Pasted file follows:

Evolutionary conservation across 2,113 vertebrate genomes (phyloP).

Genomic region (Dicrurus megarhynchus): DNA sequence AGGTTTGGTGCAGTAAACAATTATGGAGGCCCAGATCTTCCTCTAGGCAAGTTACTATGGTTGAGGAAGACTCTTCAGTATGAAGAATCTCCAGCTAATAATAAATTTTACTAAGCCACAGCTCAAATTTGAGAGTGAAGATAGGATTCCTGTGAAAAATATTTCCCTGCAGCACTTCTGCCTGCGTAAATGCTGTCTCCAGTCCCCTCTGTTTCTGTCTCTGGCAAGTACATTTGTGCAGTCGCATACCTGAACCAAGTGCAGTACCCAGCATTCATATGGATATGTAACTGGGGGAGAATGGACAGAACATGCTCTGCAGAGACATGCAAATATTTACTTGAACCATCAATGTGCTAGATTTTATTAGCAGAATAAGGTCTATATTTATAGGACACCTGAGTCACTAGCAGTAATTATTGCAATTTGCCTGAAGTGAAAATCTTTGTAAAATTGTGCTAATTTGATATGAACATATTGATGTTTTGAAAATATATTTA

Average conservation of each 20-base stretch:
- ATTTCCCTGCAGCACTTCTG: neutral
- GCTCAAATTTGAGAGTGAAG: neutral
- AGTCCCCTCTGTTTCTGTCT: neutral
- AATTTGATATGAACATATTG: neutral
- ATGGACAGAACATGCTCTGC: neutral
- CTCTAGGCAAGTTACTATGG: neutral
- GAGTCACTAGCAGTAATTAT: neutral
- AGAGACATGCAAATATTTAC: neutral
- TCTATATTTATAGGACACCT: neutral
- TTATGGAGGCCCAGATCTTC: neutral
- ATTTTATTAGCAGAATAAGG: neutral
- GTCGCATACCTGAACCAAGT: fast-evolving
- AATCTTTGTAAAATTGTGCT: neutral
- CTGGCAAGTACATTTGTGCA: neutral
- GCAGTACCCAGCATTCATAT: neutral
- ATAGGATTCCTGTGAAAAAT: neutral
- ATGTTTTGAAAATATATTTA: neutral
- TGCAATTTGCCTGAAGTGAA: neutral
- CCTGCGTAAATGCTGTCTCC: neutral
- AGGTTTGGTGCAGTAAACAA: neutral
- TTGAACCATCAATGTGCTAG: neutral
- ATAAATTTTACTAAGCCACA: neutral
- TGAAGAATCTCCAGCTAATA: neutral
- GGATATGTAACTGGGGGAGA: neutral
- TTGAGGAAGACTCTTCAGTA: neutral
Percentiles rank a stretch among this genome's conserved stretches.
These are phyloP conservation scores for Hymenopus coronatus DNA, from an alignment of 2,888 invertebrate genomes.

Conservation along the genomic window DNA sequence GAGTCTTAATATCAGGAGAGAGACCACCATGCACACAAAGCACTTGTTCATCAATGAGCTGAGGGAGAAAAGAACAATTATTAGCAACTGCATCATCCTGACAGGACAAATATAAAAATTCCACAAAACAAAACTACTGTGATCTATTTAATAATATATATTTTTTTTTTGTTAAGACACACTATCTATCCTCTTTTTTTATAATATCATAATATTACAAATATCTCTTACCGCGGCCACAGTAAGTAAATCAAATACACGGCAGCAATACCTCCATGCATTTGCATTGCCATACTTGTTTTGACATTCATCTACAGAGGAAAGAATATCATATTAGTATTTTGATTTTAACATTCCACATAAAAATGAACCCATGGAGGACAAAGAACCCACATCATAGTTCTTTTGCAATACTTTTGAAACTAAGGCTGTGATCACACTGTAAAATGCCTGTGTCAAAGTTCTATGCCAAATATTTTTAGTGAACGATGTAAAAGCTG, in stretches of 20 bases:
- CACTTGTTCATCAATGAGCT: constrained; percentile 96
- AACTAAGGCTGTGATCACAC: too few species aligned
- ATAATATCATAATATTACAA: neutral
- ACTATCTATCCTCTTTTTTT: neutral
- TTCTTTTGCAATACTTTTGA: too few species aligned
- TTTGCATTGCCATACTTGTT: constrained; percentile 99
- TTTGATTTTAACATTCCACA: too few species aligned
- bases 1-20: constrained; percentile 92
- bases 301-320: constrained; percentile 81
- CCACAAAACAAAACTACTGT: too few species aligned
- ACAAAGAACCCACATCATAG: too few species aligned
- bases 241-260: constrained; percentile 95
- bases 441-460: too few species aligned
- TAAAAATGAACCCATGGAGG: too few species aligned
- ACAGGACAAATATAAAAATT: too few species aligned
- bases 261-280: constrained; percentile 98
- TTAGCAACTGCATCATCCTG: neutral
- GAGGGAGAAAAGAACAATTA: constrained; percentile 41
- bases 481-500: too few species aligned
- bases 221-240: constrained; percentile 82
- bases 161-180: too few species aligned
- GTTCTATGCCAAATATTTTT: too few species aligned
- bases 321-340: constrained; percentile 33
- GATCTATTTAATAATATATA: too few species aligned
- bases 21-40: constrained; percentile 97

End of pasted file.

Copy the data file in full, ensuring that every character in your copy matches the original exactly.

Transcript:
Evolutionary conservation across 2,113 vertebrate genomes (phyloP).

Genomic region (Dicrurus megarhynchus): DNA sequence AGGTTTGGTGCAGTAAACAATTATGGAGGCCCAGATCTTCCTCTAGGCAAGTTACTATGGTTGAGGAAGACTCTTCAGTATGAAGAATCTCCAGCTAATAATAAATTTTACTAAGCCACAGCTCAAATTTGAGAGTGAAGATAGGATTCCTGTGAAAAATATTTCCCTGCAGCACTTCTGCCTGCGTAAATGCTGTCTCCAGTCCCCTCTGTTTCTGTCTCTGGCAAGTACATTTGTGCAGTCGCATACCTGAACCAAGTGCAGTACCCAGCATTCATATGGATATGTAACTGGGGGAGAATGGACAGAACATGCTCTGCAGAGACATGCAAATATTTACTTGAACCATCAATGTGCTAGATTTTATTAGCAGAATAAGGTCTATATTTATAGGACACCTGAGTCACTAGCAGTAATTATTGCAATTTGCCTGAAGTGAAAATCTTTGTAAAATTGTGCTAATTTGATATGAACATATTGATGTTTTGAAAATATATTTA

Average conservation of each 20-base stretch:
- ATTTCCCTGCAGCACTTCTG: neutral
- GCTCAAATTTGAGAGTGAAG: neutral
- AGTCCCCTCTGTTTCTGTCT: neutral
- AATTTGATATGAACATATTG: neutral
- ATGGACAGAACATGCTCTGC: neutral
- CTCTAGGCAAGTTACTATGG: neutral
- GAGTCACTAGCAGTAATTAT: neutral
- AGAGACATGCAAATATTTAC: neutral
- TCTATATTTATAGGACACCT: neutral
- TTATGGAGGCCCAGATCTTC: neutral
- ATTTTATTAGCAGAATAAGG: neutral
- GTCGCATACCTGAACCAAGT: fast-evolving
- AATCTTTGTAAAATTGTGCT: neutral
- CTGGCAAGTACATTTGTGCA: neutral
- GCAGTACCCAGCATTCATAT: neutral
- ATAGGATTCCTGTGAAAAAT: neutral
- ATGTTTTGAAAATATATTTA: neutral
- TGCAATTTGCCTGAAGTGAA: neutral
- CCTGCGTAAATGCTGTCTCC: neutral
- AGGTTTGGTGCAGTAAACAA: neutral
- TTGAACCATCAATGTGCTAG: neutral
- ATAAATTTTACTAAGCCACA: neutral
- TGAAGAATCTCCAGCTAATA: neutral
- GGATATGTAACTGGGGGAGA: neutral
- TTGAGGAAGACTCTTCAGTA: neutral
Percentiles rank a stretch among this genome's conserved stretches.
These are phyloP conservation scores for Hymenopus coronatus DNA, from an alignment of 2,888 invertebrate genomes.

Conservation along the genomic window DNA sequence GAGTCTTAATATCAGGAGAGAGACCACCATGCACACAAAGCACTTGTTCATCAATGAGCTGAGGGAGAAAAGAACAATTATTAGCAACTGCATCATCCTGACAGGACAAATATAAAAATTCCACAAAACAAAACTACTGTGATCTATTTAATAATATATATTTTTTTTTTGTTAAGACACACTATCTATCCTCTTTTTTTATAATATCATAATATTACAAATATCTCTTACCGCGGCCACAGTAAGTAAATCAAATACACGGCAGCAATACCTCCATGCATTTGCATTGCCATACTTGTTTTGACATTCATCTACAGAGGAAAGAATATCATATTAGTATTTTGATTTTAACATTCCACATAAAAATGAACCCATGGAGGACAAAGAACCCACATCATAGTTCTTTTGCAATACTTTTGAAACTAAGGCTGTGATCACACTGTAAAATGCCTGTGTCAAAGTTCTATGCCAAATATTTTTAGTGAACGATGTAAAAGCTG, in stretches of 20 bases:
- CACTTGTTCATCAATGAGCT: constrained; percentile 96
- AACTAAGGCTGTGATCACAC: too few species aligned
- ATAATATCATAATATTACAA: neutral
- ACTATCTATCCTCTTTTTTT: neutral
- TTCTTTTGCAATACTTTTGA: too few species aligned
- TTTGCATTGCCATACTTGTT: constrained; percentile 99
- TTTGATTTTAACATTCCACA: too few species aligned
- bases 1-20: constrained; percentile 92
- bases 301-320: constrained; percentile 81
- CCACAAAACAAAACTACTGT: too few species aligned
- ACAAAGAACCCACATCATAG: too few species aligned
- bases 241-260: constrained; percentile 95
- bases 441-460: too few species aligned
- TAAAAATGAACCCATGGAGG: too few species aligned
- ACAGGACAAATATAAAAATT: too few species aligned
- bases 261-280: constrained; percentile 98
- TTAGCAACTGCATCATCCTG: neutral
- GAGGGAGAAAAGAACAATTA: constrained; percentile 41
- bases 481-500: too few species aligned
- bases 221-240: constrained; percentile 82
- bases 161-180: too few species aligned
- GTTCTATGCCAAATATTTTT: too few species aligned
- bases 321-340: constrained; percentile 33
- GATCTATTTAATAATATATA: too few species aligned
- bases 21-40: constrained; percentile 97